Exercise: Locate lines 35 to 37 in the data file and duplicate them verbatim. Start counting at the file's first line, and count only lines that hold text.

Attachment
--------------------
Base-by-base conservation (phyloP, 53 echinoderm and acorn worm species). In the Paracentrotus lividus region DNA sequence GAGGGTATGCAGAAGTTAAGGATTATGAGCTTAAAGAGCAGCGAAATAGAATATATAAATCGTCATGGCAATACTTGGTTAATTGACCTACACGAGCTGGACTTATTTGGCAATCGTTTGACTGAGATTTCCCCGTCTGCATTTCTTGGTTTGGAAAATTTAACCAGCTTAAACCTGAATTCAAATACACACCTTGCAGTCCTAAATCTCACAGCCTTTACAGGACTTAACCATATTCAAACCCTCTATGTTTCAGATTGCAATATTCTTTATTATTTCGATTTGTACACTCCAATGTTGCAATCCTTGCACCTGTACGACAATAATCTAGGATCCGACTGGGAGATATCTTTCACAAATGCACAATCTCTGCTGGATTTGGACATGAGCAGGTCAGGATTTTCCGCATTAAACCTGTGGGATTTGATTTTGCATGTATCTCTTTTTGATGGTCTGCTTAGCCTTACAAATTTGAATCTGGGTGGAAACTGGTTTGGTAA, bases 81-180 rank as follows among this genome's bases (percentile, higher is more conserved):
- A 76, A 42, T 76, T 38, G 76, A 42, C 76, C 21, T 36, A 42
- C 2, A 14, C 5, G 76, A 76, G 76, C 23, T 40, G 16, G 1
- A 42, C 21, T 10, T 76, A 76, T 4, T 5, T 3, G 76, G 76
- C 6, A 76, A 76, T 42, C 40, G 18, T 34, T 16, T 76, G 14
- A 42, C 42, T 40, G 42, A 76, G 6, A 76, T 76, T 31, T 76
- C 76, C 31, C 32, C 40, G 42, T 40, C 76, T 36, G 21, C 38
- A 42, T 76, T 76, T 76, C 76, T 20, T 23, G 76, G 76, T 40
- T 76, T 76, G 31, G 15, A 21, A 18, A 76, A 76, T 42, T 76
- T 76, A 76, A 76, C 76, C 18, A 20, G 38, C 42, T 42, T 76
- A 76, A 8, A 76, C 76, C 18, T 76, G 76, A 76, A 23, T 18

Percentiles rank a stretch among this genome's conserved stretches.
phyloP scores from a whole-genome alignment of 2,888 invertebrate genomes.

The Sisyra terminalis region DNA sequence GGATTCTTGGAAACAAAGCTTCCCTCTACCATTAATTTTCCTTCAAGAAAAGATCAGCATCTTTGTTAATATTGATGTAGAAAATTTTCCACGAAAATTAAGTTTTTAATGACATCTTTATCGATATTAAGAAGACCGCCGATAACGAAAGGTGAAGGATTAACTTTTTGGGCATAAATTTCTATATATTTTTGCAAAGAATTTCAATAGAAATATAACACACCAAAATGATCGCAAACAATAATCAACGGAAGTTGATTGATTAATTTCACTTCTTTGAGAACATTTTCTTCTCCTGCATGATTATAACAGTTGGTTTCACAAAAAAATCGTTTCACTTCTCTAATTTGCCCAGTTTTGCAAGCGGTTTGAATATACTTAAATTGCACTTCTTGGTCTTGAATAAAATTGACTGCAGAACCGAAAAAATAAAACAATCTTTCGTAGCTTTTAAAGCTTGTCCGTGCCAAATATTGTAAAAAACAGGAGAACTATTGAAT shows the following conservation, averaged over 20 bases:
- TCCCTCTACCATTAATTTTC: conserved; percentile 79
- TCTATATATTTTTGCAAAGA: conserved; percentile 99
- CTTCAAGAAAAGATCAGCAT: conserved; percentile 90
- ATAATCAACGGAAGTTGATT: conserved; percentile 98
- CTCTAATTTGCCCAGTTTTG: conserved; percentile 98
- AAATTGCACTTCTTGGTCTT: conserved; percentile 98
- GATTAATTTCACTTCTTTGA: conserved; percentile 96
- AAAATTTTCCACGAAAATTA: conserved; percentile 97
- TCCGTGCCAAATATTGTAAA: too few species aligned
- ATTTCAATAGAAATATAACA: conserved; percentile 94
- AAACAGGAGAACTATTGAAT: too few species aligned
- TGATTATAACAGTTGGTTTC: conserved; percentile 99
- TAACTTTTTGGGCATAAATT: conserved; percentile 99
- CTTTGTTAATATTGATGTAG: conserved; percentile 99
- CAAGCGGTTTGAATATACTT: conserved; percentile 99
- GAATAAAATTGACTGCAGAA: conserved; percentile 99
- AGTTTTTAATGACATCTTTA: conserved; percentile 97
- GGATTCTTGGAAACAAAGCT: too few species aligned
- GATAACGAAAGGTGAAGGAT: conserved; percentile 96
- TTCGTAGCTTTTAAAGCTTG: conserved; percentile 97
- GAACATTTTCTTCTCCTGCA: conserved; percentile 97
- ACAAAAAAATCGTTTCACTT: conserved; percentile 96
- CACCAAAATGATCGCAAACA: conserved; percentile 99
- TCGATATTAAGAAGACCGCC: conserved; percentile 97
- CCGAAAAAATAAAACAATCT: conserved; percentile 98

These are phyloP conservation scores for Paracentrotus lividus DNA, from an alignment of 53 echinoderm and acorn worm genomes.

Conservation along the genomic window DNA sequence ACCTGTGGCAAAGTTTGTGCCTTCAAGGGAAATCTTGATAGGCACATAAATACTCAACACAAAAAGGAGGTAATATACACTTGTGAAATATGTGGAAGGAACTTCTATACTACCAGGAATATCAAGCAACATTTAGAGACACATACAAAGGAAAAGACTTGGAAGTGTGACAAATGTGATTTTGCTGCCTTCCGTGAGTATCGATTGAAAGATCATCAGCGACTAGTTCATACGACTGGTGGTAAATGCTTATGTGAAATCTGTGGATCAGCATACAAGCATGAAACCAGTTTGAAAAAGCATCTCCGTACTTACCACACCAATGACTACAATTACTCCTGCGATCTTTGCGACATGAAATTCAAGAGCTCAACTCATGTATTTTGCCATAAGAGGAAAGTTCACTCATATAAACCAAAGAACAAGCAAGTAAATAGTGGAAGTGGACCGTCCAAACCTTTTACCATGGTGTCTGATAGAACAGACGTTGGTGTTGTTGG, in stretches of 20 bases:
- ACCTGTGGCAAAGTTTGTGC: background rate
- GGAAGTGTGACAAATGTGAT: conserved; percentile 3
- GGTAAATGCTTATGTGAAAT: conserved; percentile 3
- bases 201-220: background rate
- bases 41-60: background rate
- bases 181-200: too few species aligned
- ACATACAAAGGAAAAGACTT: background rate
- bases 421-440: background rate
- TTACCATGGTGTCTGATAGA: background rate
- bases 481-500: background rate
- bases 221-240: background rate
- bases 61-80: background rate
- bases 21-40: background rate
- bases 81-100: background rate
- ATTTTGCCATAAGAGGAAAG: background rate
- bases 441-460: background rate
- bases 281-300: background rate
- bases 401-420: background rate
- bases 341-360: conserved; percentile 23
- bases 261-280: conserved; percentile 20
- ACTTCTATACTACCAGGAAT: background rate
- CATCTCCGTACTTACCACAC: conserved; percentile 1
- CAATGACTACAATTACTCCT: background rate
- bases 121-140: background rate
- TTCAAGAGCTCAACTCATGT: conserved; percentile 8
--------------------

- GAACATTTTCTTCTCCTGCA: conserved; percentile 97
- ACAAAAAAATCGTTTCACTT: conserved; percentile 96
- CACCAAAATGATCGCAAACA: conserved; percentile 99